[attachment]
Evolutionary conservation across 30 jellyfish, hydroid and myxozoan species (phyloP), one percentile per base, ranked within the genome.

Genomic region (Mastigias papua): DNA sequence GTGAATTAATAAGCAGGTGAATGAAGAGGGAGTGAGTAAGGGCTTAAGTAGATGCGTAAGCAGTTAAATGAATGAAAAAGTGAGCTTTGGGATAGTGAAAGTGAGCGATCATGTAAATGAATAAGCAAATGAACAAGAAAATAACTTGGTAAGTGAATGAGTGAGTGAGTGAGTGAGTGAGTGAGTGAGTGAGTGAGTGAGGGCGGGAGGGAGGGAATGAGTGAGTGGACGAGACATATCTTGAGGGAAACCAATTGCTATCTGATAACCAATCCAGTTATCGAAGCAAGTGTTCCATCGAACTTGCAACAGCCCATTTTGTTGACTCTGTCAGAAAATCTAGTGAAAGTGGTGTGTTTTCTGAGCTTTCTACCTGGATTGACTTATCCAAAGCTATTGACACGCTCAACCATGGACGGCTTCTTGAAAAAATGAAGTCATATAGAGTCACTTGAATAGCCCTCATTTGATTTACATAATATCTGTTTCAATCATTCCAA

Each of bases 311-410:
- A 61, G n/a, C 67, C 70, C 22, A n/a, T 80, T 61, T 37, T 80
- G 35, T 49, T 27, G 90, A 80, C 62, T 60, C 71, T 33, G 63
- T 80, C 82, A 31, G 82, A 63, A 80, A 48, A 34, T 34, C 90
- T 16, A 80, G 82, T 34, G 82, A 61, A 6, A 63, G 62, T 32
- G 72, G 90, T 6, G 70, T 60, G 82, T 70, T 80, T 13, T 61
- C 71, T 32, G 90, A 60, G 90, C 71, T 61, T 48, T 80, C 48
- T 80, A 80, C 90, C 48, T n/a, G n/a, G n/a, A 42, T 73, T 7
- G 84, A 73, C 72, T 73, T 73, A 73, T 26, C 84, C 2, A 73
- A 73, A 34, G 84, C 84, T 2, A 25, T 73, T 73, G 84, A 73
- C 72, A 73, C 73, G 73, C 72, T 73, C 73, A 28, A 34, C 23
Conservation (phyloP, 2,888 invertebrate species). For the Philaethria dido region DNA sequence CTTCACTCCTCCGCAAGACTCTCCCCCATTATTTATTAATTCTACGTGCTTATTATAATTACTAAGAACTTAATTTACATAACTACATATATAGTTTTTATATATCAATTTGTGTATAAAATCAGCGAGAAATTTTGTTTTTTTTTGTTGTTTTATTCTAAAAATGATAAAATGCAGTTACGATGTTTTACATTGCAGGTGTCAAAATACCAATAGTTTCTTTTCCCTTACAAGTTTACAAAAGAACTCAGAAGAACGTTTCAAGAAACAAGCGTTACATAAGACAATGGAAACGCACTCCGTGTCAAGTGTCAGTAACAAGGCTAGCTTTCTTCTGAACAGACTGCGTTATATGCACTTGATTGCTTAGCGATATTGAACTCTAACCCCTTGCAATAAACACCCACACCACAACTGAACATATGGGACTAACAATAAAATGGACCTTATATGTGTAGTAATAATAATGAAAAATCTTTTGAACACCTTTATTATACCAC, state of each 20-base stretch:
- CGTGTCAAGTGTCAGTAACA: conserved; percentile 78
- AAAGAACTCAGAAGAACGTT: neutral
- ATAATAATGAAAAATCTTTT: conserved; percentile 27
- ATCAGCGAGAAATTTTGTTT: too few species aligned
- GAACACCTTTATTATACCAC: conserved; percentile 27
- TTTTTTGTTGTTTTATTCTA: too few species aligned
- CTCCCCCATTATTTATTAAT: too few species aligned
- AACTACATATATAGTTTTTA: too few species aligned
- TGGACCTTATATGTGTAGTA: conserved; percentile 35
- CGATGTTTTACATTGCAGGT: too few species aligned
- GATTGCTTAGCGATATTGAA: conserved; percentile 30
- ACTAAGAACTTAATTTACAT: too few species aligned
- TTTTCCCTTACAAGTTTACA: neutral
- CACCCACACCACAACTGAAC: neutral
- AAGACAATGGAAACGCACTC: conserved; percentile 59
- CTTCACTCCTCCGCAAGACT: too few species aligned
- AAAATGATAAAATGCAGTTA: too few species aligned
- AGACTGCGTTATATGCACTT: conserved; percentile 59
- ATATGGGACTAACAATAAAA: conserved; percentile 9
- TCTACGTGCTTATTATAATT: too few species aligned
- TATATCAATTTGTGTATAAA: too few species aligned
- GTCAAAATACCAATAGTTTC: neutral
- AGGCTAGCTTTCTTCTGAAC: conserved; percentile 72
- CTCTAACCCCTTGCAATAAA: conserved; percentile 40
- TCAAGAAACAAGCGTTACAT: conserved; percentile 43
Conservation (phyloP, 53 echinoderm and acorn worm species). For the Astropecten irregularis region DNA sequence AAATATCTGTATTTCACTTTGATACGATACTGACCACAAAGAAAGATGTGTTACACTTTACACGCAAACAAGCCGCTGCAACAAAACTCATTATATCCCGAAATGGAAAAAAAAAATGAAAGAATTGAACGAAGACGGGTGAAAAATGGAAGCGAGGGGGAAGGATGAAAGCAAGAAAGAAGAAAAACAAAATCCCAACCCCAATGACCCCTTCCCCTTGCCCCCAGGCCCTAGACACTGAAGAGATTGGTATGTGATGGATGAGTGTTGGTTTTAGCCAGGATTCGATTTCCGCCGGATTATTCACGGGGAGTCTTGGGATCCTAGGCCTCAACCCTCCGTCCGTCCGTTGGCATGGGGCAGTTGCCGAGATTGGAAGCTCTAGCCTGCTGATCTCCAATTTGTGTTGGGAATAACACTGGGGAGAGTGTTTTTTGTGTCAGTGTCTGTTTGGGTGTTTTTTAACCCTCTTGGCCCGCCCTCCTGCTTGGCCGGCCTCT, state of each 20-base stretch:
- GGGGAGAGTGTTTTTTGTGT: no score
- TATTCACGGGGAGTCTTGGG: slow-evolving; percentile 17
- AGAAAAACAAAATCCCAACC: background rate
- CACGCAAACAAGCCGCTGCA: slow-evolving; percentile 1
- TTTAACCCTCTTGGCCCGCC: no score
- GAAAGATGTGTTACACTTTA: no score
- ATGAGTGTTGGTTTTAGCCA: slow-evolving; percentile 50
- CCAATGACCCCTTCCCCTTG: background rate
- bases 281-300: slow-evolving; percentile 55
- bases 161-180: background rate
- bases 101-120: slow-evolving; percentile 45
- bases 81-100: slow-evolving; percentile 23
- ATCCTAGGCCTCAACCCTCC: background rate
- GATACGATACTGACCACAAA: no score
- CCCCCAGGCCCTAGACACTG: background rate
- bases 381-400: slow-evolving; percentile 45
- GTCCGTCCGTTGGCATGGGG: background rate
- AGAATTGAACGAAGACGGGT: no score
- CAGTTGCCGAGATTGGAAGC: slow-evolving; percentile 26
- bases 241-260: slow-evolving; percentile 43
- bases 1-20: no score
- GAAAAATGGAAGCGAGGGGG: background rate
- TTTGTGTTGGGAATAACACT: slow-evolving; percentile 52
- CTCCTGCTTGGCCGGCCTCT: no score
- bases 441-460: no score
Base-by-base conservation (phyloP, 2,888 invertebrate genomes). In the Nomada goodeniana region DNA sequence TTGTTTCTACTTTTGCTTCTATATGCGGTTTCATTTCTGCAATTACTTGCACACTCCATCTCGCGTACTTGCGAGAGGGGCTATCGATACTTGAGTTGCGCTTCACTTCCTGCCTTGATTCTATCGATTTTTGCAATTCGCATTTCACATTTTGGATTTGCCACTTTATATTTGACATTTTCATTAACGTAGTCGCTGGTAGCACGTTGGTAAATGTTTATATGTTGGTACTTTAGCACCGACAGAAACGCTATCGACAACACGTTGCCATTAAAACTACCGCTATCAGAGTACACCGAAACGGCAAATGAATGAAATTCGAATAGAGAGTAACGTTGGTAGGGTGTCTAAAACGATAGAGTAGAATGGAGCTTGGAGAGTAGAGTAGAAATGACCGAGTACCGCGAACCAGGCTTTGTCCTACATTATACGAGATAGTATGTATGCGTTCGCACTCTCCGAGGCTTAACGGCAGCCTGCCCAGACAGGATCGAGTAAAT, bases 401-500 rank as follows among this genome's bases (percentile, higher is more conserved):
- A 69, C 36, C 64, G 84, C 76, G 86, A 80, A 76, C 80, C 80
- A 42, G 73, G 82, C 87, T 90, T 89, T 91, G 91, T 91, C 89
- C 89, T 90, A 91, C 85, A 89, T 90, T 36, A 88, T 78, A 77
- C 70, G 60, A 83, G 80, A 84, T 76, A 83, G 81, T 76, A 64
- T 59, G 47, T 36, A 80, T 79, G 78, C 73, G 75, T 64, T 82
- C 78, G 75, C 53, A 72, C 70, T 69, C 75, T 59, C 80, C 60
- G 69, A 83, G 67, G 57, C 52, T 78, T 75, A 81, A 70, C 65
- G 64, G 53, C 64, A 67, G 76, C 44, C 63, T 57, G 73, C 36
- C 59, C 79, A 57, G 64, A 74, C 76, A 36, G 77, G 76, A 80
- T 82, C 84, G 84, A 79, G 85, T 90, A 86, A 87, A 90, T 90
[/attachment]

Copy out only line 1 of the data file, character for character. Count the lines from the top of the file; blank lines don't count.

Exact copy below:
Evolutionary conservation across 30 jellyfish, hydroid and myxozoan species (phyloP), one percentile per base, ranked within the genome.